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Validating curriculum development using text mining

Jason West

Developing a new subject from the ground up is often demanding. Developing a new program is even more of a challenge. However developing a new program for an emergent discipline in its own right is a whole new ball game.

Curriculum development in the emerging fields of data science and machine learning requires the coordinated efforts of a range of specialist teachers in disciplines that span mathematics, statistics, computer science, information system architecture, design and visualization. But the rapid pace of curriculum development in this domain has meant that curricula across universities has developed in line with the internal disciplinary strengths of each institution rather than in response to the actual needs of industry. The result is a set of curricula across institutions that are biased, usually unintentionally, towards existing disciplinary capability.

To uncover sources of bias in curricula across universities we propose an approach that uses novel text mining techniques. We apply the analysis to undergraduate and postgraduate data science degrees to quantify patterns across the range of curricula on offer.

What is text mining?

Text mining is an algorithmic process of extracting meaningful information from text in an effort to uncover linkages between documents. Analyses of large corpora are increasingly being used to enhance ontology development in pharmaceuticals, medicine and intelligent tutoring systems.

We collected the curricula from 320 university-level data science programs through web crawling and constructed a database of terms (known as a corpus) to construct linkages. We then used an iterative term refinement process to produce a set of terms, so that meaningful terminology is filtered out from general narrative. Text mining techniques used for our analysis range from a simple assessment of word frequency and associations between given terms to more complex analyses which includes the use of term frequency-inverse document frequency assessments and hierarchical clustering. Inductive analyses of the resulting data uncovered concepts and relationships that are not easily interpreted through manual review.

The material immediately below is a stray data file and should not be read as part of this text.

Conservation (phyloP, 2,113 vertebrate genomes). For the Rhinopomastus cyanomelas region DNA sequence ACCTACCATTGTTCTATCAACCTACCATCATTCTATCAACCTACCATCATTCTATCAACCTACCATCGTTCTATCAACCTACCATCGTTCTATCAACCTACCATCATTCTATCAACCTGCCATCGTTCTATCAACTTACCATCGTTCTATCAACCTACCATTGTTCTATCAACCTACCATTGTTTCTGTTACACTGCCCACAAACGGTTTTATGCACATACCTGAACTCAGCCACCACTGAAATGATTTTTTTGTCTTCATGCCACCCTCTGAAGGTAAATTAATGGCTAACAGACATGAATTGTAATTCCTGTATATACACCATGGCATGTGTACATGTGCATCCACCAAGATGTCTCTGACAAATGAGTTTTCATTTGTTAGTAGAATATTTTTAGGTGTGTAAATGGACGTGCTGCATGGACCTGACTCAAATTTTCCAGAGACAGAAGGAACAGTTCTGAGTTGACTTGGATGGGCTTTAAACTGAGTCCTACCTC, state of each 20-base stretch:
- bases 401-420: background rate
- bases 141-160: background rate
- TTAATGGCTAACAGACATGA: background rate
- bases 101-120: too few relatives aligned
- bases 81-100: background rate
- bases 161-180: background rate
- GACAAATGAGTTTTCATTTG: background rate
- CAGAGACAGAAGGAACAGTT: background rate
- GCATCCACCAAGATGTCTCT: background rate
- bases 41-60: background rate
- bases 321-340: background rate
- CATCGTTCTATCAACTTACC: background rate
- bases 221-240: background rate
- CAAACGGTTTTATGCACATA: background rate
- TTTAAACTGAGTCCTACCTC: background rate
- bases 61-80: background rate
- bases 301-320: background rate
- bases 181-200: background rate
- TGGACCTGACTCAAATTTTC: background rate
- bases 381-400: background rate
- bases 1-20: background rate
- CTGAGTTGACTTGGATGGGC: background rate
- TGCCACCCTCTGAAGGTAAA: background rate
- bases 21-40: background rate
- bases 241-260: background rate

Clustering results

Our study found that the fundamental structure of analysis across curricula is common while the tools and platforms used to conduct the analysis are unique to each curriculum. The clusters differentiate between the general reference to ‘data’ and the application of analysis to data.

While bivariate datasets are relatively easy to be represented in cluster formats, more complex datasets that are related by more than two variables have significant inter-object dissimilarities. To circumvent this limitation we used a cluster plot display to represent objects as bivariate points. The clusters are represented as ellipses of various dimensions which are based on the average and the covariance matrix of each cluster and their size.

similarity in approaches across universities for an emerging field indicates that institutions may merely be copying each other

The clusters reveal that certain elements of curricula can be arranged into a meaningful taxonomy into which homogenous groups from curricula summaries are related. This reveals that some curricula among universities (such as analytical techniques) are relatively homogenous and that curricula among institutions appear to largely mimic each other. Whether this is intentional or accidental is unknown but similarity in approaches across universities for an emerging field indicates that institutions may merely be copying each other rather than focusing on the actual needs of students and employers.

While natural language processing offers an objective perspective of curriculum breadth and depth, its limitations mean that it is unlikely to fully replace the engagement of experts to interpret and consolidate their thoughts on curriculum design. Current text mining capabilities in this context could be better served to validate the human interpretative approach rather than to adjudicate curriculum quality alone. It is a useful tool, not a replacement engine.

This approach is not limited to the domain of data science but can be applied to any curriculum area, particularly those with an interdisciplinary flavour. A basic web-based keyword analysis tool using the above approach has been made available at for course developers to use.



We acknowledge the support of the Australian Office of Learning and Teaching through OLT grant FS15-0252.